According to director of assessment for the St. Croix district Wynona Sackey-Joshua, teachers have been using past test scores to identify students who are struggling and using four "interventions" or extra tutoring modules to bring them up to proficiency. The district also has reviewed its shortcomings and is adjusting instruction accordingly, she said.

For example, after reviewing 2009-2010 test scores, Sackey-Joshua noted students were not performing well in the area of reading comprehension.

"We were not doing well with reading comprehension, and we spent a lot of time with that. Last year's test scores showed an improvement in reading comprehension but a drop in vocabulary," she said. "I guess we spent so much time on comprehension that we kind of failed to keep up with vocabulary, but that was brought to the schools' attention. This year I am hoping we do equally well with both."

Based on 2012 test results, the Education Department added Educational Complex High School and Eulalie Rivera Elementary School on St. Croix to eight other schools undergoing restructuring. Schools that fail to make AYP for four consecutive years have to be restructured.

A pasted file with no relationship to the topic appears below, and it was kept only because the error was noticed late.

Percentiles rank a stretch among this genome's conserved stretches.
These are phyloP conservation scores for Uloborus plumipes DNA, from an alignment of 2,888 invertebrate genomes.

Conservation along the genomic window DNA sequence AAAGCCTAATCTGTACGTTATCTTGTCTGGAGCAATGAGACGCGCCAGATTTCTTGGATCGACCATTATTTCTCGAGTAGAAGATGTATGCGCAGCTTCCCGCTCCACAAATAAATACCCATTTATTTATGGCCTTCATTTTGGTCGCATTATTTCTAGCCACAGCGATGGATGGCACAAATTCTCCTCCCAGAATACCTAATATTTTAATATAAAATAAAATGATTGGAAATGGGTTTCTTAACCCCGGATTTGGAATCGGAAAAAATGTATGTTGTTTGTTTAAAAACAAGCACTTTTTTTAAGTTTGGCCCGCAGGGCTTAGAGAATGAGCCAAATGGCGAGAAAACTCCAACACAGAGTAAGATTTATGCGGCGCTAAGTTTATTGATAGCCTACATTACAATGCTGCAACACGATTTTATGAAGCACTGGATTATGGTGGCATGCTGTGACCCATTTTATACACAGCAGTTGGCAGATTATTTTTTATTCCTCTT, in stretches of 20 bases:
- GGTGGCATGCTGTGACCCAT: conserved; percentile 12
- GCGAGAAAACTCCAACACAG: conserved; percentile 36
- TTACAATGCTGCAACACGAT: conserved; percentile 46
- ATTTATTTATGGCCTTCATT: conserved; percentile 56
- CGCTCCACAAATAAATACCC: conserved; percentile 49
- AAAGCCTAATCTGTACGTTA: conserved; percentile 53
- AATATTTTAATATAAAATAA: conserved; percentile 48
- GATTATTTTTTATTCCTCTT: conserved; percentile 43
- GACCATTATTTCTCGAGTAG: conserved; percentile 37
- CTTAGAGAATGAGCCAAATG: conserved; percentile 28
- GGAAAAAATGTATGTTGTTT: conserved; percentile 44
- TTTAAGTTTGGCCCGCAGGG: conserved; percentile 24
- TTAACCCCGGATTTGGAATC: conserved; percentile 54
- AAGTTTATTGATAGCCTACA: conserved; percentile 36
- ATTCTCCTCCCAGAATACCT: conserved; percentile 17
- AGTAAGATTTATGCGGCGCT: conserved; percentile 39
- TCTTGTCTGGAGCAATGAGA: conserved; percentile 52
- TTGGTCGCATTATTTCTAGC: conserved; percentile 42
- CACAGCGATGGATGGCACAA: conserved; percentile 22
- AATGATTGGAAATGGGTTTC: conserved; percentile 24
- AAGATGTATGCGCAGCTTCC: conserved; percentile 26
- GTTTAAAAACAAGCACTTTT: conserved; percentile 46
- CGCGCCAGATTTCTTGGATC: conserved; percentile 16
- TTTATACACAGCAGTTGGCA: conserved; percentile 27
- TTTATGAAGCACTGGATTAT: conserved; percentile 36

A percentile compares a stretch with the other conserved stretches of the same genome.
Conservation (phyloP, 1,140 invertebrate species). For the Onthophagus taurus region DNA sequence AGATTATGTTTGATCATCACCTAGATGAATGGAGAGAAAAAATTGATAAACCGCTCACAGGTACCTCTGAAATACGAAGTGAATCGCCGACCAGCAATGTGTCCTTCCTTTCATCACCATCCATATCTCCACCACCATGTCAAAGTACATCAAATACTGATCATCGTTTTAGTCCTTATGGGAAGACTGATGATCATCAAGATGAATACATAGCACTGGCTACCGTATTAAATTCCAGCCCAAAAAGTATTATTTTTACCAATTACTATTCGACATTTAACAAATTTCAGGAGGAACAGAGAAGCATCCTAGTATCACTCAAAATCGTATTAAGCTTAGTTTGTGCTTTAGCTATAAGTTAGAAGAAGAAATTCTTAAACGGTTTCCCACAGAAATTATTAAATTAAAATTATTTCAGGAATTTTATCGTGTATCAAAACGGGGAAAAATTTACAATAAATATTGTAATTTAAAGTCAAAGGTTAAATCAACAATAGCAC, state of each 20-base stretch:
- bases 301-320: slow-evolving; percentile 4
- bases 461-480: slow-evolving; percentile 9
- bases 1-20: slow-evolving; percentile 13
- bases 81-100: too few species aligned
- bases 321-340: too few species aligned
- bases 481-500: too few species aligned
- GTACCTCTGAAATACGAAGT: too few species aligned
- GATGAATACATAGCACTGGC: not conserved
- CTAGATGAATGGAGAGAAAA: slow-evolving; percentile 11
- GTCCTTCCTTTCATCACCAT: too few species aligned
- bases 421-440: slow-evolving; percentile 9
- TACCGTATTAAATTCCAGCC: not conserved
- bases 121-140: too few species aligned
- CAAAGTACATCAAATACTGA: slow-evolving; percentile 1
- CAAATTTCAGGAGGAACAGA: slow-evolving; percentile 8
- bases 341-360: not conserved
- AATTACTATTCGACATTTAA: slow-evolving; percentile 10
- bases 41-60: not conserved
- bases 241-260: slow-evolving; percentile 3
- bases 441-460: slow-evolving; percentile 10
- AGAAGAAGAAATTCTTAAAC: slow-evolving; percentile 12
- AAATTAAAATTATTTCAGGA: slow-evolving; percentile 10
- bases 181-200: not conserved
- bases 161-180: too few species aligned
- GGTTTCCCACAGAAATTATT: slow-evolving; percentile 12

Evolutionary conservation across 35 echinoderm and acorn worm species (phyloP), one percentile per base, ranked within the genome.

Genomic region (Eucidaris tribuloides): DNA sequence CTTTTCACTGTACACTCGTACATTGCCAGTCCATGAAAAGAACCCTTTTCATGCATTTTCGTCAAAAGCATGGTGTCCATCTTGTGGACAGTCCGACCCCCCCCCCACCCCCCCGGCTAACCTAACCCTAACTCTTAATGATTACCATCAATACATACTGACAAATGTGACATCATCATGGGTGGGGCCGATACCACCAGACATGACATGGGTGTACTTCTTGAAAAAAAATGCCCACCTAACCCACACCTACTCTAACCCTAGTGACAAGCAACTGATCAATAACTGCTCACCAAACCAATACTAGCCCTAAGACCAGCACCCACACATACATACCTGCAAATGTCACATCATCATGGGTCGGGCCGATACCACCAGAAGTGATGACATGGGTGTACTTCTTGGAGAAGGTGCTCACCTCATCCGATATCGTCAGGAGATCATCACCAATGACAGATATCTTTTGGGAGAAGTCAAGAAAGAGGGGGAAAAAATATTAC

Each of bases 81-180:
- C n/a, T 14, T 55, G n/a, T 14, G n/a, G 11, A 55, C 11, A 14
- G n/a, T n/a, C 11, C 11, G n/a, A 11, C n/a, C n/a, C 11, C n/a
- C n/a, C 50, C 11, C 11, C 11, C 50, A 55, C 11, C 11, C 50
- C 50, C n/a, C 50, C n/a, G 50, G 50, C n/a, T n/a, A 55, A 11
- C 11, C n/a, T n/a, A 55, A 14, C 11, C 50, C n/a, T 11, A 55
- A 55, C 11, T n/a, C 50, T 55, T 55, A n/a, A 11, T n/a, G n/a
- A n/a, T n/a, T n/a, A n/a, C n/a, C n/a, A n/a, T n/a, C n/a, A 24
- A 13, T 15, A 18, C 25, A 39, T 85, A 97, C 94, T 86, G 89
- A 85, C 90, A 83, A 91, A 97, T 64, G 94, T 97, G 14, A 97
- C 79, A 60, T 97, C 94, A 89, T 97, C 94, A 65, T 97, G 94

"We believe that restructuring, or providing more support to the schools, does work, but it takes time," Education Commissioner LaVerne Terry said in an email. "The most important intervention at the restructured schools has been focused, job-embedded professional development, which allows our teachers to really observe and practice model lessons that are rigorous and engaging."

Superintendent of the St. Croix district Gary Molloy did not return phone messages seeking comment for this story.

- Contact Amanda Norris at 714-9104 or email

Territorial Report Card

Grades 3 through 8 2010-2011 2011-2012

Reading 46.1 percent 47.1%

Math 56.1% 56.2%

Grade 11

Reading 38.4% 37.5% Math 53.2% 49.9%